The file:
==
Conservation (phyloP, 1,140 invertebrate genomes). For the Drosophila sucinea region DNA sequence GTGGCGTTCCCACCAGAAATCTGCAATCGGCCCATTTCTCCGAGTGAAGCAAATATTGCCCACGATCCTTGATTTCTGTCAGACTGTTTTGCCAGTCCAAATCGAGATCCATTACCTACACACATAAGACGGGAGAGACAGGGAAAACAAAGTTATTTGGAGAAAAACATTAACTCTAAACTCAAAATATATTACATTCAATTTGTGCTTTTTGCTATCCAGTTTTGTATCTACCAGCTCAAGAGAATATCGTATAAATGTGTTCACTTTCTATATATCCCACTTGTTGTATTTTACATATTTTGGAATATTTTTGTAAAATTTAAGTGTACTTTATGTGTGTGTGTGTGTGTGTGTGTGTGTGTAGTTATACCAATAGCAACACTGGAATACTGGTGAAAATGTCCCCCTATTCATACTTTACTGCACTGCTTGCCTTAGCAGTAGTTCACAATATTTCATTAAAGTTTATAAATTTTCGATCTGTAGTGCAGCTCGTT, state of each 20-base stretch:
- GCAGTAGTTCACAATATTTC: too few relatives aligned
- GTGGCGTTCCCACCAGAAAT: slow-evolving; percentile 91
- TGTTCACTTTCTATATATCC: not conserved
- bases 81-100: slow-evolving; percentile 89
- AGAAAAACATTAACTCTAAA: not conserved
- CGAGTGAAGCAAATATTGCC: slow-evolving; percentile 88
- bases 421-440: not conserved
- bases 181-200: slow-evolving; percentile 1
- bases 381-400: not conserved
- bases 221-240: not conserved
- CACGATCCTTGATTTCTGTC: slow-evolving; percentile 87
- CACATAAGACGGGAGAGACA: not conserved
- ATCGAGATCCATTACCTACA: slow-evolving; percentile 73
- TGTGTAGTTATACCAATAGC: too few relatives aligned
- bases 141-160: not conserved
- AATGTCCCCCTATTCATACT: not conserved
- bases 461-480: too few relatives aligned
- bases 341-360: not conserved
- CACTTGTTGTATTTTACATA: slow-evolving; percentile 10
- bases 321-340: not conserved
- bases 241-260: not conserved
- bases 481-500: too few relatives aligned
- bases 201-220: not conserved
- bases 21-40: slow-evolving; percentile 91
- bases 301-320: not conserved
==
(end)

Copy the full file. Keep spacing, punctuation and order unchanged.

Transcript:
Conservation (phyloP, 1,140 invertebrate genomes). For the Drosophila sucinea region DNA sequence GTGGCGTTCCCACCAGAAATCTGCAATCGGCCCATTTCTCCGAGTGAAGCAAATATTGCCCACGATCCTTGATTTCTGTCAGACTGTTTTGCCAGTCCAAATCGAGATCCATTACCTACACACATAAGACGGGAGAGACAGGGAAAACAAAGTTATTTGGAGAAAAACATTAACTCTAAACTCAAAATATATTACATTCAATTTGTGCTTTTTGCTATCCAGTTTTGTATCTACCAGCTCAAGAGAATATCGTATAAATGTGTTCACTTTCTATATATCCCACTTGTTGTATTTTACATATTTTGGAATATTTTTGTAAAATTTAAGTGTACTTTATGTGTGTGTGTGTGTGTGTGTGTGTGTGTAGTTATACCAATAGCAACACTGGAATACTGGTGAAAATGTCCCCCTATTCATACTTTACTGCACTGCTTGCCTTAGCAGTAGTTCACAATATTTCATTAAAGTTTATAAATTTTCGATCTGTAGTGCAGCTCGTT, state of each 20-base stretch:
- GCAGTAGTTCACAATATTTC: too few relatives aligned
- GTGGCGTTCCCACCAGAAAT: slow-evolving; percentile 91
- TGTTCACTTTCTATATATCC: not conserved
- bases 81-100: slow-evolving; percentile 89
- AGAAAAACATTAACTCTAAA: not conserved
- CGAGTGAAGCAAATATTGCC: slow-evolving; percentile 88
- bases 421-440: not conserved
- bases 181-200: slow-evolving; percentile 1
- bases 381-400: not conserved
- bases 221-240: not conserved
- CACGATCCTTGATTTCTGTC: slow-evolving; percentile 87
- CACATAAGACGGGAGAGACA: not conserved
- ATCGAGATCCATTACCTACA: slow-evolving; percentile 73
- TGTGTAGTTATACCAATAGC: too few relatives aligned
- bases 141-160: not conserved
- AATGTCCCCCTATTCATACT: not conserved
- bases 461-480: too few relatives aligned
- bases 341-360: not conserved
- CACTTGTTGTATTTTACATA: slow-evolving; percentile 10
- bases 321-340: not conserved
- bases 241-260: not conserved
- bases 481-500: too few relatives aligned
- bases 201-220: not conserved
- bases 21-40: slow-evolving; percentile 91
- bases 301-320: not conserved